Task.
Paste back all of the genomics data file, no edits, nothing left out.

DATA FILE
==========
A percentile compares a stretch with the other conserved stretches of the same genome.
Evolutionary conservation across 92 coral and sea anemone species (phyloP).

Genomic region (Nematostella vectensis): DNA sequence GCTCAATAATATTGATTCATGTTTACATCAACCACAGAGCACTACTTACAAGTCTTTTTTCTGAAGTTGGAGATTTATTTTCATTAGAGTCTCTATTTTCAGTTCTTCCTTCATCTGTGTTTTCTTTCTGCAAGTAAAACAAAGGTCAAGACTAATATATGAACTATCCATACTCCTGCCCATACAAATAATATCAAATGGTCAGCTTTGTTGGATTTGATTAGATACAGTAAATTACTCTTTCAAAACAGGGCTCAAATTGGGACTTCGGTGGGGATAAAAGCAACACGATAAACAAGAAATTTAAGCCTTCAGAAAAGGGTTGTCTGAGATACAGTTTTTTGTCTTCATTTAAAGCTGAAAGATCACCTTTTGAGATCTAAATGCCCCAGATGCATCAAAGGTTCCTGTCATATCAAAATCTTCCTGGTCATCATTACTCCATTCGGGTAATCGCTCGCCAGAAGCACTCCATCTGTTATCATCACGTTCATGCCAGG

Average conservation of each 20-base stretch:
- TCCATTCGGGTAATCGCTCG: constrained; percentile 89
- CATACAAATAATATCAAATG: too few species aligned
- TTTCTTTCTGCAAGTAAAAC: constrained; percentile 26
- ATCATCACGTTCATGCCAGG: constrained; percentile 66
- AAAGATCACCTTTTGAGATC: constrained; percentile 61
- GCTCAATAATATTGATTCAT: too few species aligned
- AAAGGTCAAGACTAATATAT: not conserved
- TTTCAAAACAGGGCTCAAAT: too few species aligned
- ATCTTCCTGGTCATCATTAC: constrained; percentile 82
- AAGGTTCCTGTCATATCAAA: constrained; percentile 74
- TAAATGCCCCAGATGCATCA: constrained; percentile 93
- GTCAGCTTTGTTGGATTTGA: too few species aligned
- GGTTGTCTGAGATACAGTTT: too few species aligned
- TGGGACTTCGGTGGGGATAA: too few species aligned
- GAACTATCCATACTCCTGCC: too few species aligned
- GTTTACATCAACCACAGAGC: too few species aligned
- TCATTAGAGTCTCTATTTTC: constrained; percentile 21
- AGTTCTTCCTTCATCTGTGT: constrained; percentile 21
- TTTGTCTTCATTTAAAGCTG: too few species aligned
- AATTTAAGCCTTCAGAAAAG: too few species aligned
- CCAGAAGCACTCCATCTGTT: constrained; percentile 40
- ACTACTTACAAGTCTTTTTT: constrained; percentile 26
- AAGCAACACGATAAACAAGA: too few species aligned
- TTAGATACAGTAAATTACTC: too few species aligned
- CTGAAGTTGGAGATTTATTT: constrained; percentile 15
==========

A percentile compares a stretch with the other conserved stretches of the same genome.
Evolutionary conservation across 92 coral and sea anemone species (phyloP).

Genomic region (Nematostella vectensis): DNA sequence GCTCAATAATATTGATTCATGTTTACATCAACCACAGAGCACTACTTACAAGTCTTTTTTCTGAAGTTGGAGATTTATTTTCATTAGAGTCTCTATTTTCAGTTCTTCCTTCATCTGTGTTTTCTTTCTGCAAGTAAAACAAAGGTCAAGACTAATATATGAACTATCCATACTCCTGCCCATACAAATAATATCAAATGGTCAGCTTTGTTGGATTTGATTAGATACAGTAAATTACTCTTTCAAAACAGGGCTCAAATTGGGACTTCGGTGGGGATAAAAGCAACACGATAAACAAGAAATTTAAGCCTTCAGAAAAGGGTTGTCTGAGATACAGTTTTTTGTCTTCATTTAAAGCTGAAAGATCACCTTTTGAGATCTAAATGCCCCAGATGCATCAAAGGTTCCTGTCATATCAAAATCTTCCTGGTCATCATTACTCCATTCGGGTAATCGCTCGCCAGAAGCACTCCATCTGTTATCATCACGTTCATGCCAGG

Average conservation of each 20-base stretch:
- TCCATTCGGGTAATCGCTCG: constrained; percentile 89
- CATACAAATAATATCAAATG: too few species aligned
- TTTCTTTCTGCAAGTAAAAC: constrained; percentile 26
- ATCATCACGTTCATGCCAGG: constrained; percentile 66
- AAAGATCACCTTTTGAGATC: constrained; percentile 61
- GCTCAATAATATTGATTCAT: too few species aligned
- AAAGGTCAAGACTAATATAT: not conserved
- TTTCAAAACAGGGCTCAAAT: too few species aligned
- ATCTTCCTGGTCATCATTAC: constrained; percentile 82
- AAGGTTCCTGTCATATCAAA: constrained; percentile 74
- TAAATGCCCCAGATGCATCA: constrained; percentile 93
- GTCAGCTTTGTTGGATTTGA: too few species aligned
- GGTTGTCTGAGATACAGTTT: too few species aligned
- TGGGACTTCGGTGGGGATAA: too few species aligned
- GAACTATCCATACTCCTGCC: too few species aligned
- GTTTACATCAACCACAGAGC: too few species aligned
- TCATTAGAGTCTCTATTTTC: constrained; percentile 21
- AGTTCTTCCTTCATCTGTGT: constrained; percentile 21
- TTTGTCTTCATTTAAAGCTG: too few species aligned
- AATTTAAGCCTTCAGAAAAG: too few species aligned
- CCAGAAGCACTCCATCTGTT: constrained; percentile 40
- ACTACTTACAAGTCTTTTTT: constrained; percentile 26
- AAGCAACACGATAAACAAGA: too few species aligned
- TTAGATACAGTAAATTACTC: too few species aligned
- CTGAAGTTGGAGATTTATTT: constrained; percentile 15